Tim Murphy

Tim Murphy

Reporter

Tim Murphy is a senior reporter in MoJo's DC bureau. His writing has been featured in Slate and the Washington Monthly. Email him with tips and insights at tmurphy [at] motherjones [dot] com.

Get my RSS |

Advertise on MotherJones.com

Georgia Legislators Propose Ending Direct Election of Senators—Why Not Just Get Rid of the Senate?

| Fri Feb. 15, 2013 12:45 PM EST
Atlanta skyline at dusk.

It is a matter of public record that the United States Senate is a terrible place where serious policy issues are ignored; routine votes are occasionally delayed over concerns about non-existent terrorist groups; and proverbial cans are proverbially kicked down the proverbial road of sadness, gridlock, and despair.

What's less clear is why the Senate is such a congress of louts. Is it the endless pressure to raise money? The never-ending campaign? The fact that Americans hold lots of substantive disagreements on important things and are themselves—it's been said—somewhat dysfunctional?

Actually, according to Georgia state Rep. Buzz Brockaway, the biggest problem with the Senate is that it's democratically elected. Brockaway, a Republican, has introduced a bill in the state legislature to repeal the 17th Amendment, which provides for the direct election of senators, and instead restore the responsibility of choosing members to state legislatures (as was the process until 1913).

The bill, HR 273, laments that "the Seventeenth Amendment has resulted in a large federal government with power and control that cannot be checked by the states," and suggests that "the original purpose of the United States Senate was to protect the sovereignty of the states from the federal government and to give each individual state government representation in the federal legislative branch of government."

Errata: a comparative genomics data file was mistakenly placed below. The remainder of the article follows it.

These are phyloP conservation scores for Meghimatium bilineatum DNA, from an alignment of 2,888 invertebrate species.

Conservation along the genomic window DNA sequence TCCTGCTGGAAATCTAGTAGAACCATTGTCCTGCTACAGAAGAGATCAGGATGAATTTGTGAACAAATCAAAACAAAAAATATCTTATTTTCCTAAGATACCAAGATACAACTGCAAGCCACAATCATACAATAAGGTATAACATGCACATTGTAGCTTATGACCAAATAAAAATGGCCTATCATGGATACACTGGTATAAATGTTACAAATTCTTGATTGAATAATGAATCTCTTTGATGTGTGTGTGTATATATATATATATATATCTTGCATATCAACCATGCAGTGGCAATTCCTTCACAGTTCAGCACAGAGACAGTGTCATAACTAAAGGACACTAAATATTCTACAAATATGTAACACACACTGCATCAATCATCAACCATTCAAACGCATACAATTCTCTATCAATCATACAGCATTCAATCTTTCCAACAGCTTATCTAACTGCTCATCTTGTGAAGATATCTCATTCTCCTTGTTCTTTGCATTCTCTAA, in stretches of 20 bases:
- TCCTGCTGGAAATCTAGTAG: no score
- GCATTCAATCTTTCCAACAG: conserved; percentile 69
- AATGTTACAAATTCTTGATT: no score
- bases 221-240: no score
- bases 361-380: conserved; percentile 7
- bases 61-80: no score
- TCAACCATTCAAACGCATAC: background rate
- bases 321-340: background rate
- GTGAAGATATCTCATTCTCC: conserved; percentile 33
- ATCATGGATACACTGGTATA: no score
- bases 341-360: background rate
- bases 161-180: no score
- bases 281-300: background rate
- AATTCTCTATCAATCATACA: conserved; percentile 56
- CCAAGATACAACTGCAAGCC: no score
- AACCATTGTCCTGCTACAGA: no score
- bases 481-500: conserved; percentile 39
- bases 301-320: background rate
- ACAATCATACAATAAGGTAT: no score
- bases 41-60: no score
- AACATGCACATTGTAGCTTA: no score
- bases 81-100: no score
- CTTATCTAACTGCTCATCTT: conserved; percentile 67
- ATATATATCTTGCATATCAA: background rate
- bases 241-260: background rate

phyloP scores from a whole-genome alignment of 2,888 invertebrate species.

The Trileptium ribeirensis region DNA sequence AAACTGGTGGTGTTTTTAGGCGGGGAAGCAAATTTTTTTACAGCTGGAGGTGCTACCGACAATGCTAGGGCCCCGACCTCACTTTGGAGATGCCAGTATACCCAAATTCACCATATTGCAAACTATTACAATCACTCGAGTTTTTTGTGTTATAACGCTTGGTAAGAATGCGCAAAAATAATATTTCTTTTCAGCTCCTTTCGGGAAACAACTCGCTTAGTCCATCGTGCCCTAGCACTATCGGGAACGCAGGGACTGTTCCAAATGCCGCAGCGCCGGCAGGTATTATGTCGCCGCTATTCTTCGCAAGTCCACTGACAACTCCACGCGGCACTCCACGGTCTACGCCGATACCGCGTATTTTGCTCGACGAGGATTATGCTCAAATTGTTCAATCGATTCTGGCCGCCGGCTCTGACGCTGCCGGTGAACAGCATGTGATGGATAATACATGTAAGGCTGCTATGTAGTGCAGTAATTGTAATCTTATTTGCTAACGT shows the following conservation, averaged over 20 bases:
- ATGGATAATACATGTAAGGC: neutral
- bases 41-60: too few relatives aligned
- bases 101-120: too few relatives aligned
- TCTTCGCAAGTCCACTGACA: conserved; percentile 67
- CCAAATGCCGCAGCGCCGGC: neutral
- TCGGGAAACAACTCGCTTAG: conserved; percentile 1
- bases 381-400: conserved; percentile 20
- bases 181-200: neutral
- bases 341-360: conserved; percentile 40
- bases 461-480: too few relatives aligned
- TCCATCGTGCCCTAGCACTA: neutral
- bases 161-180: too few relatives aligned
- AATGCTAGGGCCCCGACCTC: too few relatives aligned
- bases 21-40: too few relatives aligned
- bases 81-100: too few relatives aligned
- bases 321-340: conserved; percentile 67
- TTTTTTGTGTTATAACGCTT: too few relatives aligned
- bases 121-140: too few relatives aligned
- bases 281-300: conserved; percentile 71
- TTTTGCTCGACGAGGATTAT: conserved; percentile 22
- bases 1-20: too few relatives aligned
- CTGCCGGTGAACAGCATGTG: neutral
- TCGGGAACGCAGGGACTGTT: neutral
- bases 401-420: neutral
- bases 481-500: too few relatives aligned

If the bill passed, Georgia would be the first state to endorse repealing the 17th Amendment, but the idea has gained traction among conservatives over the last few decades. Texas Gov. Rick Perry supports it; so do GOP Sens. Mike Lee of Utah and Jeff Flake of Arizona. (Republican Indiana Sen. candidate Richard Mourdock endorsed the idea during his campaign last year, before, in an ironic twist, losing the popular vote.) As Salon's Alex Seitz-Wald noted in 2012, conservatives blame the 17th Amendment for trampling over the rights of states by changing the constituency to which senators are accountable.

Of course, introducing a bill is the easy part. Getting voters to agree to give up their right to vote will probably be a tough sell.

Even Tom Tancredo's Successor Endorses Path to Citizenship

| Mon Feb. 11, 2013 12:40 PM EST
Rep. Mike Coffman (R-Col.)

This is what a political wave looks like. In 2011, Rep. Mike Coffman (R-Col.), who had previously sought to repeal a portion of the Voting Rights Act mandating that ballots be printed in multiple languages, went on a local talk radio station and warned that President Barack Obama planned to steal the 2012 election by granting blanket amnesty to some 12 million undocumented residents. On Sunday, Coffman, who succeeded Rep. Tom Tancredo, a notorious opponent of illegal immigration, in Congress in 2008, endorsed a path to citizenship for children of undocumented immigrants—and legal status for everyone else. That announcement came just two weeks after Coffman introduced a new bill to allow Deferred Action Childhood Arrivals (i.e. formerly undocumented residents who were brought to the United States as kids) to serve in the military legally and be put on the path to citizenship.

So what's eating Mike Coffman? It's pretty simple, really: He heard footsteps. The reconfigured sixth congressional district is now 20-percent Latino (it was previously 9-percent Latino before dicennial redistricting). It went to Obama by five points in November. The Democratic House Majority PAC has put Coffman as one of its top-10 targets for 2014. And the Dems have secured a top recruit, former state speaker of the house Andrew Romanoff, to run against him.